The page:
After World War I the 5th Company CAC was reformed, designations changed from the 5th Company, CAC, then the 349th Company, CAC, and then to Battery "E" 243rd Coast Artillery Regiment, this Battery did tours of duty in the Great Strike in 1934, and the Hurricane of 1938. Battery "E" was called for active duty in 1940 for World War II, serving in the coastal defenses of Narragansett Bay until April of 1945.
April 23, 1947, with Captain Theodore Matzko in command of twelve Enlisted men the Battery was given Federal recognition as Battery "D" 705th AAA Gun Bn.
August 14, 1950, under command of 1st Lt. Frederick T. Rodgers with two Officers and seventy Enlisted men the Battery was called into active Federal service. The Battery moved to Georgia, first to Camp Gordon for a short time and then to Camp Stewart. Here the Battery overcame many difficulties, rain, and dust, as well as many tests proved them to be equal to any situation that might arise. The Battery Mess Hall was rated one of the best on the Post, and the battery received a superior score in the detection phase of the last and most important test. Battery D, along with the rest of the battalion served in the Anti-Aircraft defense of the Japanese Islands and the Sea of Japan. The battalion remained on active duty until late 1952 when all National Guard AAA battalions were recalled to the United States for reorganization and a new mission involving the defense of the United States during the "Cold War."
Former members of Battery "E" 243rd CAC, who were inducted with Battery "D" were 1st Lt. James F. Gormally, WOJG Michael Halleck, and SFC Arthur S. Ferraro.
Original members of Battery "D" were WOJG Michael Halleck, 1st Sgt. Douglas G. Barber, SFC Warren H. Salisbury, and SFC Earle Travis.
On 1 April 1959, the 243rd Artillery Regiment was reformed as Air Defense with the "old" 705th elements forming as the 1st battalion (Automatic Weapons) of the regiment. This unit retained it's Battery "D" designation.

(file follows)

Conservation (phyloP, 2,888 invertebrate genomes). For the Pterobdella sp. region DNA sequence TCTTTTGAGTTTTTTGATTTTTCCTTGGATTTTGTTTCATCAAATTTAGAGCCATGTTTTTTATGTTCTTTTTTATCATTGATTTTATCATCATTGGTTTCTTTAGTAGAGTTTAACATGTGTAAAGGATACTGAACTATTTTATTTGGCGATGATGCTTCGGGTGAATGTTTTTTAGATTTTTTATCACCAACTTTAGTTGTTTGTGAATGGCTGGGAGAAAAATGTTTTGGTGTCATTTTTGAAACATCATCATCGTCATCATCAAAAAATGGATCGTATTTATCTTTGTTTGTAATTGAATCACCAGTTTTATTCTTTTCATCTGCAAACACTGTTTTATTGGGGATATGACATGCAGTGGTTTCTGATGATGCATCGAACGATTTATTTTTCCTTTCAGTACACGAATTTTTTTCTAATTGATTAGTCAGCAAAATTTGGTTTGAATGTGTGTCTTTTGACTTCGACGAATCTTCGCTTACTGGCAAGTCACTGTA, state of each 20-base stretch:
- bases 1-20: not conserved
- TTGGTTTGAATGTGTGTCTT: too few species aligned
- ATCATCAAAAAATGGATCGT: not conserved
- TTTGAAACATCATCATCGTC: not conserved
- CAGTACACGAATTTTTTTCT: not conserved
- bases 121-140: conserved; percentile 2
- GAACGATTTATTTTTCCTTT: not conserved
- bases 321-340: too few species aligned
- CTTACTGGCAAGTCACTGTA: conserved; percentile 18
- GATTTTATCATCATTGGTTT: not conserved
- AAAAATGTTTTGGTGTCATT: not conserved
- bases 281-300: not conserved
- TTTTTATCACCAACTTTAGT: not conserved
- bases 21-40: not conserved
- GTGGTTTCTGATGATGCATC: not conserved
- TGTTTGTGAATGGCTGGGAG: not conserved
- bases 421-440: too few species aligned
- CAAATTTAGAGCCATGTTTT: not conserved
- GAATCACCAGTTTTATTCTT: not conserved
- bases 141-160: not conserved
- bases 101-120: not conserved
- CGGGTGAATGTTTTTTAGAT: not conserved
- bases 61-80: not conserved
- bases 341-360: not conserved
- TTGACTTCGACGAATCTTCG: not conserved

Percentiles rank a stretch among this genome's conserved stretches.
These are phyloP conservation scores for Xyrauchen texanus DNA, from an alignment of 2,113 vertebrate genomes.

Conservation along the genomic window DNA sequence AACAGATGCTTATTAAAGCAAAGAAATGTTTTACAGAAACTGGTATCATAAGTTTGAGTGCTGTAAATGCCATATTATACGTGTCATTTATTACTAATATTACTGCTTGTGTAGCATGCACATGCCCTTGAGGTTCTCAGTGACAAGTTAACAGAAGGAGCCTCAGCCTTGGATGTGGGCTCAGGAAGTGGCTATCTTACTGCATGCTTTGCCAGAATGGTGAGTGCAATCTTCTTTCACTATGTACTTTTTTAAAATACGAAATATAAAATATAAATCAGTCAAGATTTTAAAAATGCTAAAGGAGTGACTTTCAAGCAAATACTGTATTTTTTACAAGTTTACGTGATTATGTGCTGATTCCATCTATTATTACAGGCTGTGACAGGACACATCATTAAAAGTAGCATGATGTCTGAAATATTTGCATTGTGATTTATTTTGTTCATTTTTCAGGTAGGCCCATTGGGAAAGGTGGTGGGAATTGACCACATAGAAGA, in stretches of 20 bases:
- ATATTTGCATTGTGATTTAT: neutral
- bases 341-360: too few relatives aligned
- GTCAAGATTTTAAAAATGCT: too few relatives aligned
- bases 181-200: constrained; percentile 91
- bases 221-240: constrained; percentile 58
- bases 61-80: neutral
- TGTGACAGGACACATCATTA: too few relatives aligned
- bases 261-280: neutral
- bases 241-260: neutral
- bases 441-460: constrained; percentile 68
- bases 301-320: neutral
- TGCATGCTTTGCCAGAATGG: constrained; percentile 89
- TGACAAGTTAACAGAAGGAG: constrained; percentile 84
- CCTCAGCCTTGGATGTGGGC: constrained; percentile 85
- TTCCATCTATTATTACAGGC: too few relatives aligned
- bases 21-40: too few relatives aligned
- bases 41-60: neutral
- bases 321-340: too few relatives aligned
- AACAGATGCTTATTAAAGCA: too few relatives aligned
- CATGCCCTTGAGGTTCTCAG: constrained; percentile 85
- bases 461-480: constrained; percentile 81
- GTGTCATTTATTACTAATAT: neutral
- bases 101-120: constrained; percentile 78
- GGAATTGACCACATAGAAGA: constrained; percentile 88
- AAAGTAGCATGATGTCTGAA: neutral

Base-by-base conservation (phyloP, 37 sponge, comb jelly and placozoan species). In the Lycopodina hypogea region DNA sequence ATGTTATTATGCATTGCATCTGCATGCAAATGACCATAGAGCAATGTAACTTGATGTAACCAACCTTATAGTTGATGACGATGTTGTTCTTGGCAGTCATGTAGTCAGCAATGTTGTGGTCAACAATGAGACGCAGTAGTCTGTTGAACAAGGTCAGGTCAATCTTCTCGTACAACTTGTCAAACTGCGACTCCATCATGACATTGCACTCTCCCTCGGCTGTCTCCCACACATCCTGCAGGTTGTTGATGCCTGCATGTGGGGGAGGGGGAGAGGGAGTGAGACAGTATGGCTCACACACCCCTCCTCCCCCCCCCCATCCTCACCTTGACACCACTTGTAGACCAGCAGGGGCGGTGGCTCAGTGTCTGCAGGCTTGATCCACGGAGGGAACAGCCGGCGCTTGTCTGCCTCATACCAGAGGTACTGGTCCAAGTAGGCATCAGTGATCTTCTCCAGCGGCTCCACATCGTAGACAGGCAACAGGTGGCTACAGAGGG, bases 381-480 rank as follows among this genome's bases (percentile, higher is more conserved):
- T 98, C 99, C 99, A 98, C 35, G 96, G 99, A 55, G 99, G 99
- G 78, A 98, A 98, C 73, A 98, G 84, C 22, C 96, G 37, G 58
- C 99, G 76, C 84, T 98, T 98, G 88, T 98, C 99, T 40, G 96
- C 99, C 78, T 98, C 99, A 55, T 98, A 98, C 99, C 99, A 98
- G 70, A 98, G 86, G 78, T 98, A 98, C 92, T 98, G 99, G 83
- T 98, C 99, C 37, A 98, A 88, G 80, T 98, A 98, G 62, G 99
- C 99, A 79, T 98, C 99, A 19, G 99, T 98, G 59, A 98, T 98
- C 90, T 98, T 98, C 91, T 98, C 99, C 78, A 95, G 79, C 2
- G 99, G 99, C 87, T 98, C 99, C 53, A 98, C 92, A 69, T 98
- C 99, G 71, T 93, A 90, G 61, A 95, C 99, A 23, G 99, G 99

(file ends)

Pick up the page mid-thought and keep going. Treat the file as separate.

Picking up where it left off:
In the '60's, the battalion was again reorganized due to the changing mission requirements and converted to Engineers. Battery "D" was redesignated as Company C, 243rd Engineer Battalion.
In 1968, the battalion was broken up it's companies were reorganized and Company "C" became the 169th Military Police Company.
One of the next major state activation's came in 1978. The "Blizzard of '78" crippled the state and forced all units to be called to duty from 6 - 16 February 1978. The 169th performed traffic control to allow the engineers to perform snow removal. MP's were stationed throughout the downtown area to prevent looting. There had not been a statewide call up since the "Hurricane of '38", thirty-nine years earlier.
On 20 April 1995, the 169th was consolidated with the former 1111th MP Company [organized on 7 May 1929; and inducted into Federal service in 1941; Detached from the 43rd Infantry Division in 1942 and served as an Engineer Company in Alaska]. Added to the unit's history from this consolidation is the following credit for World War II:
Today, the citizen soldiers of the 169th Military Police Company, Rhode Island Army National Guard, continue to carry on the proud traditions of their forefathers and stand ready to answer the call to defend the nation or provide emergency services to the State of Rhode Island and its residents.